New economical and philosophical thinking could help restore and preserve our planet’s biodiversity, writes Dr Anil Graves, senior lecturer at Cranfield University.
The Earth is our home and we cannot do without it. From an economic perspective, the creatures it has nurtured are the very basis of our prosperity. From a welfare perspective, they have provided us with essential life support services, protecting us from cosmic rays and providing us with breathable air. Our economies, whether free-market, or centralised, are dependent on the resources that the Earth has built up over millions of year, yet, at the same time, we use our planet as a dump for waste.
Given that the Earth is our only home, and that we are fundamentally and inextricably dependent on it and our fellow creatures, it is somewhat surprising that we are so cavalier, and frequently brutal in our relationship with it.
We are living through a sixth mass extinction, caused by ourselves. Our relentless search for profit strains and diminishes the earth’s functions.
Each year, billions of tonnes of resources and billions of tonnes of waste find their way into the environment.
When environmental assets and the benefits they provide are degraded or lost, this imposes real costs on society, which are often borne by third parties in the form of externalities.
The efficiency provided by the market is predicated on the assumption that prices reflect the true costs of production. But prices are an imperfect indication of the costs borne in the production of goods and services, which is a clear and inevitable case of market failure.
While attempts have been made to put a value on untraded costs imposed by human activity on the environment, the process is complex, expensive, time-consuming, and incomplete, because it’s very difficult to value non-market benefits, such as the existence value of a species, or the spiritual value associated with a beautiful view. Human interaction with the environment is staged through an economic system that is fundamentally flawed.
In a general sense, the current rate of resource consumption cannot continue much beyond the mid-point of this century, and this inevitably will be accompanied by decreases in per capita food availability, and eventually, catastrophic declines in human population.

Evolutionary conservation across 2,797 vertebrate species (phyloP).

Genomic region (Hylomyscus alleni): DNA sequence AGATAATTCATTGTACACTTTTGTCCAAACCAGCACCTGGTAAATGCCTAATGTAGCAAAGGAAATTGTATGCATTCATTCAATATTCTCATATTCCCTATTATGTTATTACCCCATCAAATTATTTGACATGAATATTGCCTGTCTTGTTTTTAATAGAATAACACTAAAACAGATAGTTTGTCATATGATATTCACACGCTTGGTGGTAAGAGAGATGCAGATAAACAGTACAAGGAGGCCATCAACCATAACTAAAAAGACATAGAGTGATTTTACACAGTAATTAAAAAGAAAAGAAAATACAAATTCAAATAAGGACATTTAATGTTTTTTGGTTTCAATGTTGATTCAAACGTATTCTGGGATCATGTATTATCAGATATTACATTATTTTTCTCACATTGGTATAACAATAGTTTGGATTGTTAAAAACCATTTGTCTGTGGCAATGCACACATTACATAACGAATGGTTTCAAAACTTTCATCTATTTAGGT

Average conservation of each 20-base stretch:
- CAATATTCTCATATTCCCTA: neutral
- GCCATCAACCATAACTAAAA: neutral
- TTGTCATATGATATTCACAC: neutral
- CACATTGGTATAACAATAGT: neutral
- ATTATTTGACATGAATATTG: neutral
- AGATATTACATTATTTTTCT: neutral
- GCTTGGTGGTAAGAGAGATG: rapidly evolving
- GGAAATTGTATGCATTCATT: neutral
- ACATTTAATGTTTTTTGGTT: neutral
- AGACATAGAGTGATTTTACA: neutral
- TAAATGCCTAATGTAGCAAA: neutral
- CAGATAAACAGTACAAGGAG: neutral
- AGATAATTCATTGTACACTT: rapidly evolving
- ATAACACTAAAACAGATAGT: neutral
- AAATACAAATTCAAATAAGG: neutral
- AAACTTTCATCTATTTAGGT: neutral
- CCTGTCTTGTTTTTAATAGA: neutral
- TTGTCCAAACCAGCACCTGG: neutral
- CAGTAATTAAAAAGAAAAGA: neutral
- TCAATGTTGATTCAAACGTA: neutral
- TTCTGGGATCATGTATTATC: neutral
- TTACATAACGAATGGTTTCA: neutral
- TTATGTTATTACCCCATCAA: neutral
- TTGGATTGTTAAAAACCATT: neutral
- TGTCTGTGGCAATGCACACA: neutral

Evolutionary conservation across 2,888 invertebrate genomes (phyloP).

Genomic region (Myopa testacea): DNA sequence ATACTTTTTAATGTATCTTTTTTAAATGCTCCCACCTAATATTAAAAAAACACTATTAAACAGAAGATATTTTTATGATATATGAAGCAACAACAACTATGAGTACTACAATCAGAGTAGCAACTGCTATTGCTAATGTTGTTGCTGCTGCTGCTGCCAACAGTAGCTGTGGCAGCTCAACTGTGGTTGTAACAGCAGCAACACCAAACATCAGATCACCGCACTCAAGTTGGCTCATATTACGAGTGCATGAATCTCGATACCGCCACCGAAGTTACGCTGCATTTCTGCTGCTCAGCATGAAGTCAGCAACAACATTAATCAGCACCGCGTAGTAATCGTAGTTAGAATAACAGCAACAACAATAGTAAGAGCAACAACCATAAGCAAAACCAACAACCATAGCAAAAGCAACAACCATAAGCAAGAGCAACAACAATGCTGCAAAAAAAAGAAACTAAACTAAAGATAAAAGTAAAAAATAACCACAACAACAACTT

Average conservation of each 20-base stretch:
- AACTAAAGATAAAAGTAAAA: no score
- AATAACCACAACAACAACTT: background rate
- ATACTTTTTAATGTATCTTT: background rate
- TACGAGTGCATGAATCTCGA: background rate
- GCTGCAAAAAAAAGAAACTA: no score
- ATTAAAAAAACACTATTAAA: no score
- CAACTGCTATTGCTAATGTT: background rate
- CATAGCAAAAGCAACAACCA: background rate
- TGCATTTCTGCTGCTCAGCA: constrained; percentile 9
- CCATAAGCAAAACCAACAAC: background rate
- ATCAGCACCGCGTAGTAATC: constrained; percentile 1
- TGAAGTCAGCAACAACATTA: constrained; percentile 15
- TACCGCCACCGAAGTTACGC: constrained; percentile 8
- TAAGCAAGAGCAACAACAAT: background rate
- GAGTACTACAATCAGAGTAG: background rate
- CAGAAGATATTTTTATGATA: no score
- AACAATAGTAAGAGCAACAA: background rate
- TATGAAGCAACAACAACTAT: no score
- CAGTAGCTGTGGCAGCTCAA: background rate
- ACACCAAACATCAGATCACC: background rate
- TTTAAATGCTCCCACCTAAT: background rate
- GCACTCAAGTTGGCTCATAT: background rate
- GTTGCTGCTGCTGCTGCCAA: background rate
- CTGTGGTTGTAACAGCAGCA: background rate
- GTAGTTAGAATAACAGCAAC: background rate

The pattern and rate of demand for resources is driven by population growth, economic prosperity and new technologies. However, it is wealth – and the asymmetries of power that this implies – that provides individuals with the ability to consume natural resources and also drives the technological developments that change the rate and pattern of consumption.
The consumption of energy – which in some senses can be used as a proxy for the consumption of natural resources generally – shows that individuals living in wealthy nations consume far more than their counterparts in the sub-continent. Their impact on life support systems, such as the global climate regulation is, therefore, correspondingly large.
This suits the ultra-rich, but has been disastrous for the poor and for the environment. The idea of the free market has been used by the very few to capture unprecedented quantities of wealth, on a global scale, impoverishing the masses. The centralised state economy has been used for much the same purpose, with similar results.
If we wish to survive as a species and enjoy the benefits that we have so far enjoyed from the earth, we need to make space for our fellow creatures and each other. Achieving this requires a move away from dogmatic assumptions that simplistic economic models should direct our activities, and a constant reassessment of the relationship and balance of power between policy and liberal entrepreneurship.
Revolution of the mind
More fundamentally, achieving this positive outcome requires a revolution of the mind, in particular, to release us from the notion that happiness is only to be found in the conspicuous consumption of goods and services.
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Photo credit: CIFOR from Flickr